Gary is one of the most polarizing prospects in the draft. He’s been hyped as a future superstar since he was in high school – he was ranked as the No. 1 prospect in the recruiting class of 2016, ahead of Bosa and Oliver, among others – but as Ohio State fans won’t hesitate to point out, he never quite performed up to expectations at Michigan. He is also reportedly dealing with a labral tear in his shoulder. He’s still an elite athlete with huge upside, though, and he’s been projected to be drafted as early as the top 10. Defensive line is one of the Titans’ biggest areas of need, so they could be compelled to take a chance on Gary if he falls this far.

20. Pittsburgh Steelers: Byron Murphy, CB, Washington

The Steelers have been doing their homework on the draft’s top cornerbacks, making it appear as though that could be the position they are targeting with their first-round pick. Georgia’s Deandre Baker, LSU’s Greedy Williams and Temple’s Rock Ya-Sin are also candidates, but we’ll go with Murphy, who Pro Football Focus graded as the best cover corner in college football last season.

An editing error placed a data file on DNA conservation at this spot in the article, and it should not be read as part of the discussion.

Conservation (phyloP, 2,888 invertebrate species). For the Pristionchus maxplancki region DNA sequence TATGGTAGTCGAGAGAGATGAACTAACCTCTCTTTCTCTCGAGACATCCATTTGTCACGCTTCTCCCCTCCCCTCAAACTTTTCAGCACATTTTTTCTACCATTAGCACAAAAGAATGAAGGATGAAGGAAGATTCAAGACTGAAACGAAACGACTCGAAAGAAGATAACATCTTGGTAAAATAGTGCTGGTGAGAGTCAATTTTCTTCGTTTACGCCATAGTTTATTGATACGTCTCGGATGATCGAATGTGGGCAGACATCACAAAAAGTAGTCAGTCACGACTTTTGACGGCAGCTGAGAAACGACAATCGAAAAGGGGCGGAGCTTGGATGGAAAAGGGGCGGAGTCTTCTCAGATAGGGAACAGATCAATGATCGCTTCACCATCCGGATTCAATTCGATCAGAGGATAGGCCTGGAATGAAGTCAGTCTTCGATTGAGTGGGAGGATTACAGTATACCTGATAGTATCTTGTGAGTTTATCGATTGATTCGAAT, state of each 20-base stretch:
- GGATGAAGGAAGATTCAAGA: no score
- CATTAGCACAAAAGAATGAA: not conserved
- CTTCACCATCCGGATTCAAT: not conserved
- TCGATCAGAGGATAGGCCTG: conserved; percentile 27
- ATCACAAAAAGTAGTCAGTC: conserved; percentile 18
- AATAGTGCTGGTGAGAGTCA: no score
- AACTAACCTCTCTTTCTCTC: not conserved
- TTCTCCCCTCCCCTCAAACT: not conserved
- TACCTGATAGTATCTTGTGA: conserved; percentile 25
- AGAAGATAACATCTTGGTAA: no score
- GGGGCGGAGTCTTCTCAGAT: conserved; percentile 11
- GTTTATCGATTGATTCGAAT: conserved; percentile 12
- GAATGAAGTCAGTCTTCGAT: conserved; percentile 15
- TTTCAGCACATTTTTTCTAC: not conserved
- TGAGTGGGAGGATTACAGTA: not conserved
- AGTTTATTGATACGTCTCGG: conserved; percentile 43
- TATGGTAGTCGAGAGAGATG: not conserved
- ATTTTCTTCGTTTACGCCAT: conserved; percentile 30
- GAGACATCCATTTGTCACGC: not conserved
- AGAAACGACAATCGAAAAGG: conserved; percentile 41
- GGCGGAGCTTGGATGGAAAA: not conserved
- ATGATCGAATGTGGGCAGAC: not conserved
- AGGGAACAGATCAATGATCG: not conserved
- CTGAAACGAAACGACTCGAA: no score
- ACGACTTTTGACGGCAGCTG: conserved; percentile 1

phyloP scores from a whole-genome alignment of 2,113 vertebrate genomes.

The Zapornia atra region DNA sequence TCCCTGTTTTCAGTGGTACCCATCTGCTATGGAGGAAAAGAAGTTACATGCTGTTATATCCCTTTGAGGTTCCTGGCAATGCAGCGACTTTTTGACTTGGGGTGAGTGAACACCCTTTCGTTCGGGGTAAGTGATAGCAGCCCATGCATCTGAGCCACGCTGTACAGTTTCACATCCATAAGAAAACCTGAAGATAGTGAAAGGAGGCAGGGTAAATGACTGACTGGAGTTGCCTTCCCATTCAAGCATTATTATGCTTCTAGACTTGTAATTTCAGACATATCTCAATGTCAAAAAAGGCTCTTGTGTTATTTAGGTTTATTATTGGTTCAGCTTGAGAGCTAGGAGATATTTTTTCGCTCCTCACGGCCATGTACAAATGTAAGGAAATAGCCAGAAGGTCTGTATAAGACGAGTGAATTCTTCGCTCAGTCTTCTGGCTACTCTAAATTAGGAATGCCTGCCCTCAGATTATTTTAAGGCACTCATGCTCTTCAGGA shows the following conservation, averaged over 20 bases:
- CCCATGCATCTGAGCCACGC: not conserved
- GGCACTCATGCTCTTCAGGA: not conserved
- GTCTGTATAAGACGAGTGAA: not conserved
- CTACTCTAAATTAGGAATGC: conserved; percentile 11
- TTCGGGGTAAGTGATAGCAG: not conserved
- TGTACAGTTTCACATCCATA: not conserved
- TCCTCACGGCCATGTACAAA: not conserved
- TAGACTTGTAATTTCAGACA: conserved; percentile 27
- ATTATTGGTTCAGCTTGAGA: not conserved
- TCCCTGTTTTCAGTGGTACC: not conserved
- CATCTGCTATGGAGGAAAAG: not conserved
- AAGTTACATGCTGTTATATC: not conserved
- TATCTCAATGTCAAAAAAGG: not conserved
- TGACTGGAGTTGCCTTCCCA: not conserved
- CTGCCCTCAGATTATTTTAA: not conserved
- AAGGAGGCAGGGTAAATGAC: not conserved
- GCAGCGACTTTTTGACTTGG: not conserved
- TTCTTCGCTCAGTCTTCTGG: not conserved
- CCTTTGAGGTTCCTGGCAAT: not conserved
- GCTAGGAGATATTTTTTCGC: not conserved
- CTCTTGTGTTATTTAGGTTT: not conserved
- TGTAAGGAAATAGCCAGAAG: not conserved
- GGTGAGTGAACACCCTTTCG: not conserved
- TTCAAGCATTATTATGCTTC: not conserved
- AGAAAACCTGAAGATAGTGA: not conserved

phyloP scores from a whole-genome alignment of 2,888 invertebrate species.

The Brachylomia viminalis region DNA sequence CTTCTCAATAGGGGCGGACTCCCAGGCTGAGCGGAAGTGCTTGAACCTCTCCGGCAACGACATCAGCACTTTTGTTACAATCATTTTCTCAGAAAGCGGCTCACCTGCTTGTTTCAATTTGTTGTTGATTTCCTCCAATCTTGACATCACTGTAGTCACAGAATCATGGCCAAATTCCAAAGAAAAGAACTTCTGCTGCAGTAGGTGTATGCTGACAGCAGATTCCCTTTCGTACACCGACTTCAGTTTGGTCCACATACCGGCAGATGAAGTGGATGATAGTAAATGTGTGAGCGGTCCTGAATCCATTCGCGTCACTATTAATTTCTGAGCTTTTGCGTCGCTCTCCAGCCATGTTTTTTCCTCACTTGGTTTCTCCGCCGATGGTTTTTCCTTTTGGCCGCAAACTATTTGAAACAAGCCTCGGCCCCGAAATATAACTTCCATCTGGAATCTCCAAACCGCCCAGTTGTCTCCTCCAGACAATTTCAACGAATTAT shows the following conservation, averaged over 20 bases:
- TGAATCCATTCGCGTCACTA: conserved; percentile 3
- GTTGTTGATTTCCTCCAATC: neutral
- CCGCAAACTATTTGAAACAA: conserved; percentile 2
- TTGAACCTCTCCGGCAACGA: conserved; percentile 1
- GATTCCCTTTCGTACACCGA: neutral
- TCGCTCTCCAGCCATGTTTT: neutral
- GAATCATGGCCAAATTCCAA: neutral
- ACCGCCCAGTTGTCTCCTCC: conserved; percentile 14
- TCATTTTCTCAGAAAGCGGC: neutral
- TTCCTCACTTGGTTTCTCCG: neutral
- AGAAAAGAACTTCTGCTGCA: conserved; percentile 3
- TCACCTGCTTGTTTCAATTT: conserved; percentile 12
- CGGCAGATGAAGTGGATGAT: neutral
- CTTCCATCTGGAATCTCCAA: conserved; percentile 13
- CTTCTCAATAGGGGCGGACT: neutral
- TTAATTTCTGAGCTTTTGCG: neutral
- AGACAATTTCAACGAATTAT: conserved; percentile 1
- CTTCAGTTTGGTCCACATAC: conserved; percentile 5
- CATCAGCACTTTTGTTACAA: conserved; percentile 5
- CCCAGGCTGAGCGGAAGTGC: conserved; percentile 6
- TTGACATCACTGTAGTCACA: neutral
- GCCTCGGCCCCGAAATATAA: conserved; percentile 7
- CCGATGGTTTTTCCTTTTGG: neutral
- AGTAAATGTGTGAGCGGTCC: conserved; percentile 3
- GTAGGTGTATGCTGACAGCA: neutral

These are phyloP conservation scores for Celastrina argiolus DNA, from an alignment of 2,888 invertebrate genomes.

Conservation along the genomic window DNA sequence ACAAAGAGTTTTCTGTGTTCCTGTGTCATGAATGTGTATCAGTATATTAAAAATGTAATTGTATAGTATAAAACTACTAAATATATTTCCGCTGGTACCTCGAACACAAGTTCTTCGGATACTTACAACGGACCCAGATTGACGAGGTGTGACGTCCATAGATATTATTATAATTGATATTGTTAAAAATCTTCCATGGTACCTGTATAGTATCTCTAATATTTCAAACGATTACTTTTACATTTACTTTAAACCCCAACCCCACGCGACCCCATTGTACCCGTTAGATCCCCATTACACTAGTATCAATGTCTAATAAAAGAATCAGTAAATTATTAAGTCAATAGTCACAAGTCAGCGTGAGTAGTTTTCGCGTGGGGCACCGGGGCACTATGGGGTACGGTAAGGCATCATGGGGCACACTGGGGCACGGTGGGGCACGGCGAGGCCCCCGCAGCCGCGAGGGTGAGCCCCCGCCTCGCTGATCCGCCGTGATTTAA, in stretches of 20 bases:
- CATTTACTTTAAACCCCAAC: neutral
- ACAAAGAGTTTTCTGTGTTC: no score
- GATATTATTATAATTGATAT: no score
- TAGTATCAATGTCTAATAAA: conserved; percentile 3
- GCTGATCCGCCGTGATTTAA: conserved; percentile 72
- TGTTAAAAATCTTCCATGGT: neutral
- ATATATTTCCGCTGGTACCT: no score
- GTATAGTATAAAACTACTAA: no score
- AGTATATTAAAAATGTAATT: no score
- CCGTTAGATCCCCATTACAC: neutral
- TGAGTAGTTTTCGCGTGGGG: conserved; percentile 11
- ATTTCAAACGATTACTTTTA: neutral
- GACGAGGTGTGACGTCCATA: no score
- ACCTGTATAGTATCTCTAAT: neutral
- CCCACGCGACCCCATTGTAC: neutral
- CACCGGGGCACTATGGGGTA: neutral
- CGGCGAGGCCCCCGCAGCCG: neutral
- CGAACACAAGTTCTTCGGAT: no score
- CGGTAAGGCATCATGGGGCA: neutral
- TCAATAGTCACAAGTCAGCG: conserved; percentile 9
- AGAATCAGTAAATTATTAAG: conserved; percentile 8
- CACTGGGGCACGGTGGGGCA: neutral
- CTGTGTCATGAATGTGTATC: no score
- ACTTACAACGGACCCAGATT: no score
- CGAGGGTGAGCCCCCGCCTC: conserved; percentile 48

21. Seattle Seahawks: Clelin Ferrell, DE, Clemson

The Seahawks need a pass-rushing defensive end after trading Frank Clark to the Kansas City Chiefs on Tuesday, and Ferrell is the best available in this scenario.

22. Baltimore Ravens: Garrett Bradbury, C, N.C. State

The Ravens need a center, and Bradbury is expected to be selected in this area of the first round as the best center in this year’s draft class.

23. Houston Texans: Greedy Williams, CB, LSU

The Texans’ biggest need is at offensive tackle, but all the consensus first-rounders at that position are off the board in this scenario. Cornerback is the Texans’ second-biggest need, and either Williams or Georgia’s Deandre Baker would likely be graded higher than any offensive lineman still available at this pick.

24. Oakland Raiders (from Chicago Bears): Noah Fant, TE, Iowa